An International Comparison of Retirement and Late-Career Patterns in Western Industrialized Countries
Chapter 6: Conclusions
Population aging is an issue that virtually any Western industrial society nowadays is faced with. While initially the public and scientific discourse largely focused on changes in the demographic structure of modern societies and their consequences for the affordability of established pension systems, attention recently has shifted to labor market aspects and the need to integrate older workers into employment. Politicians and experts from OECD countries agreed at the High-Level Forum on Ageing and Employment Policies in 2005 that, ‘faced with population ageing, longer work lives must be encouraged’ (see OECD 2005h). Indeed, reversing the early retirement trend that had been dominant for the last few decades ranks high on the current political agenda and is supported by both national and supranational policy makers and pressure groups alike (European Commission 2004a; Taylor 2006; OECD 2006). However, successful political intervention requires a thorough knowledge both of the development and of the causes of the currently still dominant early retirement trend in modern societies. Against this background, the aim of this work was to contribute to the state of research by providing a comprehensive explanation of the emergence of early retirement, its differential development across countries and its unequal spread among different groups of older workers. I started by giving a comprehensive overview of existing theories that had previously investigated the trend towards early retirement. I then developed a theoretical framework for the analysis and explanation of early retirement that, on the one hand, embedded the retirement transitions of older employees in...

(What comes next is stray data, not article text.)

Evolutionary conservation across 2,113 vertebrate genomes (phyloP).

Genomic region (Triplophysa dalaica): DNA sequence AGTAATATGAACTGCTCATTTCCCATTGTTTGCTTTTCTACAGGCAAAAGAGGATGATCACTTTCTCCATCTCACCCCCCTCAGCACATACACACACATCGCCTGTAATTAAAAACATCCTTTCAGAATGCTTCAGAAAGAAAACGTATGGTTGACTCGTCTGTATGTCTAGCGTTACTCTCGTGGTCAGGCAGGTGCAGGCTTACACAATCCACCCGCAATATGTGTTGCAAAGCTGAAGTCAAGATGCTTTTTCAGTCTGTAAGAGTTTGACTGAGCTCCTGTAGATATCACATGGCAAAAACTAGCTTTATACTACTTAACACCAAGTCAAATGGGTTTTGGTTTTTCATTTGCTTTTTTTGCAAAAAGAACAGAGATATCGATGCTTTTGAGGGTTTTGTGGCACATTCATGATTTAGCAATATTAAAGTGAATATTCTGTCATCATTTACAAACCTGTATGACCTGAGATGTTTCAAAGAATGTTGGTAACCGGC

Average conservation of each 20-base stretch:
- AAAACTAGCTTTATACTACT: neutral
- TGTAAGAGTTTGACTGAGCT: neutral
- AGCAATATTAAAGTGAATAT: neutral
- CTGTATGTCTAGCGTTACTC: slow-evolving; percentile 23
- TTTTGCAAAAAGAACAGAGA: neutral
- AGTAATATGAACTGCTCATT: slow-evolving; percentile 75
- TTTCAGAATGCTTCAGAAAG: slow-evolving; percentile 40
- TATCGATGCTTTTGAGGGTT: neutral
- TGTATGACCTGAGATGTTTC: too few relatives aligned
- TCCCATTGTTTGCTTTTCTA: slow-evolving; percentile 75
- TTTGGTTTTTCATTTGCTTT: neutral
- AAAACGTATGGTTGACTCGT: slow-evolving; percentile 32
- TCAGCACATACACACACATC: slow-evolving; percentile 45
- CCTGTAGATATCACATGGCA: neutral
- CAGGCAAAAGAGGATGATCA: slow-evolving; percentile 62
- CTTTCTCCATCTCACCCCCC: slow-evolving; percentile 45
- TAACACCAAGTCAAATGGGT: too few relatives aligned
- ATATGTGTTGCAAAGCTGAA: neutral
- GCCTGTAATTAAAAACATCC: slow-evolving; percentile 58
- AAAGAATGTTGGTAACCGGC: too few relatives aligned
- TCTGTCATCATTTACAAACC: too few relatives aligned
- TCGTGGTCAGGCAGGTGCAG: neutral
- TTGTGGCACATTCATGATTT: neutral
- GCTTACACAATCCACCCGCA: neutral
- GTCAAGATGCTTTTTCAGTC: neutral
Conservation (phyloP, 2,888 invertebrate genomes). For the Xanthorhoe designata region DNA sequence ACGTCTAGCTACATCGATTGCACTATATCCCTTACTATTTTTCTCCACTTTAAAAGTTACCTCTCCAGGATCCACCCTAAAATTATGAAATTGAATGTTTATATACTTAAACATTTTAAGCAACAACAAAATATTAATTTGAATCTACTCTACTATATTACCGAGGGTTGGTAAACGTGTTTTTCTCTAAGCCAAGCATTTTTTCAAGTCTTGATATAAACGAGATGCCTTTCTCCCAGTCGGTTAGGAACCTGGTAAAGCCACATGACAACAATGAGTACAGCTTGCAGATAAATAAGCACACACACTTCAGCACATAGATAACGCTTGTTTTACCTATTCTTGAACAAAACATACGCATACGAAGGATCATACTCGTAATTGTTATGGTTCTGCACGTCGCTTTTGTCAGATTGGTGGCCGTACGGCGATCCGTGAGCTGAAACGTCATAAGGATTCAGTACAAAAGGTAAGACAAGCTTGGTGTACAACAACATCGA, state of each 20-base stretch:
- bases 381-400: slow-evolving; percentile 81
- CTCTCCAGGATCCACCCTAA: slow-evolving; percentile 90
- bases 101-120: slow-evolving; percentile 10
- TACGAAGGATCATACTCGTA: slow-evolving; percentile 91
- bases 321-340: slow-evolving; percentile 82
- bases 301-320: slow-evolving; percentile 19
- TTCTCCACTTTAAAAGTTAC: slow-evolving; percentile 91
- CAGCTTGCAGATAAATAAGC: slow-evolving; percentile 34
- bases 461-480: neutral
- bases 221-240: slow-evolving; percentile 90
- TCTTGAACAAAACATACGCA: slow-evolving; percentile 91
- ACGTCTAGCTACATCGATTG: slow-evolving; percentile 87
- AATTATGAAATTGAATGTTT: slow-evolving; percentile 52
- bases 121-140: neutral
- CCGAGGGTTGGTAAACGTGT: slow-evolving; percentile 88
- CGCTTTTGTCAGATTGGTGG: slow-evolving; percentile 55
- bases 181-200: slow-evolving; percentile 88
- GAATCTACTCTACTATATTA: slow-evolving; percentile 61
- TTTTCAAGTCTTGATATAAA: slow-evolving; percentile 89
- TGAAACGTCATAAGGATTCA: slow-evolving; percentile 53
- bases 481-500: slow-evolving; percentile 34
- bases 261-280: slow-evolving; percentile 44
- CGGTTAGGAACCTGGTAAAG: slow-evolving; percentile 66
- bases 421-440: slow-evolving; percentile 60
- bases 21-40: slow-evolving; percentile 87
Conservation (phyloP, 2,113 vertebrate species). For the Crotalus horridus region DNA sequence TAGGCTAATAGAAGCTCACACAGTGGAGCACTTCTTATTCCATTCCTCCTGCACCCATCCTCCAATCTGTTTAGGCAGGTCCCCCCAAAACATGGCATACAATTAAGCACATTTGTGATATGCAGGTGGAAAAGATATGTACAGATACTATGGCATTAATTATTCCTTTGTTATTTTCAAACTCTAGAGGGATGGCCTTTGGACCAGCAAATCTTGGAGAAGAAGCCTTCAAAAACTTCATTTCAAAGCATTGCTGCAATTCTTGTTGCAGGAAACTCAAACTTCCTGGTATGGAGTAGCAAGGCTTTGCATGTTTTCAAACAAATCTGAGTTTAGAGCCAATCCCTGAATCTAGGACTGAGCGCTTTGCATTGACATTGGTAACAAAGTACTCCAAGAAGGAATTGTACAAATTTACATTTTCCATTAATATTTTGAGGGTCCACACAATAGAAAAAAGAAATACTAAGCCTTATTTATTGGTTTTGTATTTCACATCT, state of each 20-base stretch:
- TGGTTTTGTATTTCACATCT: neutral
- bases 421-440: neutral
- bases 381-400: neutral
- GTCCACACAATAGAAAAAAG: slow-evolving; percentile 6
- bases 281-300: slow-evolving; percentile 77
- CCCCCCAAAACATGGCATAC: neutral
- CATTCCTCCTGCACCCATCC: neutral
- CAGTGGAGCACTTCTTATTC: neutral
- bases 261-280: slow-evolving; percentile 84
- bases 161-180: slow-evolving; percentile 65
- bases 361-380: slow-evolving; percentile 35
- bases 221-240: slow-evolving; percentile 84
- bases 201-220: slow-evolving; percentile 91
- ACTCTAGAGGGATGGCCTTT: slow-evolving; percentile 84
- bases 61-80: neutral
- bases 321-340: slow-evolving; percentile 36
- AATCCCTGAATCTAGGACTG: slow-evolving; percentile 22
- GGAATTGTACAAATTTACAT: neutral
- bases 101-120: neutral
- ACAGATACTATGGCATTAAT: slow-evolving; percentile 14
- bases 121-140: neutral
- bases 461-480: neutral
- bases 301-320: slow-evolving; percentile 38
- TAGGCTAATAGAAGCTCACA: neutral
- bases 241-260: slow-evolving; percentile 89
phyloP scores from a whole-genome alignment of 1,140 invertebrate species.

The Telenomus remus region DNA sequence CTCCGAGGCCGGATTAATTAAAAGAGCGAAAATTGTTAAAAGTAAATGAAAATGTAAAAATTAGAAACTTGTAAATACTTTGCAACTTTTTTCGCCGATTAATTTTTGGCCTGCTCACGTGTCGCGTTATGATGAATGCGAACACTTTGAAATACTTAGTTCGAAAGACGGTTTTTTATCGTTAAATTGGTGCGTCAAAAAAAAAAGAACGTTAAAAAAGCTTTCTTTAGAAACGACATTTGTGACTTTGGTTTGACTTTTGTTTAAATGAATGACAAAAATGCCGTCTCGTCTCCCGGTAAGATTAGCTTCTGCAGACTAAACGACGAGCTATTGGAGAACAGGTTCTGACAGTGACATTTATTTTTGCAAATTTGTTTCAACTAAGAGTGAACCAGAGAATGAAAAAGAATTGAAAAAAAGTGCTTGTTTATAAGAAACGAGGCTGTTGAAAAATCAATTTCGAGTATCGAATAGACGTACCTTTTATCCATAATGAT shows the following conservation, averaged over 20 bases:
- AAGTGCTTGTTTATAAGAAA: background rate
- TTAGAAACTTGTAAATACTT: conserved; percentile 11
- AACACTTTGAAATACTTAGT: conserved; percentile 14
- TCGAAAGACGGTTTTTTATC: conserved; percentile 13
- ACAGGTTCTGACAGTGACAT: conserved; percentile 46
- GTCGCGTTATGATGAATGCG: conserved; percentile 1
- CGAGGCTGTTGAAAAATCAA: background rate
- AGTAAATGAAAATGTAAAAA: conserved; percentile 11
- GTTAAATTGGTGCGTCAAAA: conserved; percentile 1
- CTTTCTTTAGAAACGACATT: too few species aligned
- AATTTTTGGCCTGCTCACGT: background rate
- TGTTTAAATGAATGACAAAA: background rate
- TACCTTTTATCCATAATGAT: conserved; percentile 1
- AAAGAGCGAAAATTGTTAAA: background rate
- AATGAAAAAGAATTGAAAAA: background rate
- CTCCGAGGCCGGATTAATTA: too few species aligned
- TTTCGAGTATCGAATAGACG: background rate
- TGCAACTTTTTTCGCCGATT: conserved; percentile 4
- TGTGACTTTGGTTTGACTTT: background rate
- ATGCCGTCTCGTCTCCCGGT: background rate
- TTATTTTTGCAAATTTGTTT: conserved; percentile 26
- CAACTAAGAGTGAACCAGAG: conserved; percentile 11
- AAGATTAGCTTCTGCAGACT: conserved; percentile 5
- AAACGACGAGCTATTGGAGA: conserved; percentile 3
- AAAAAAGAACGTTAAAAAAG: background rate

You are not authenticated to view the full text of this chapter or article.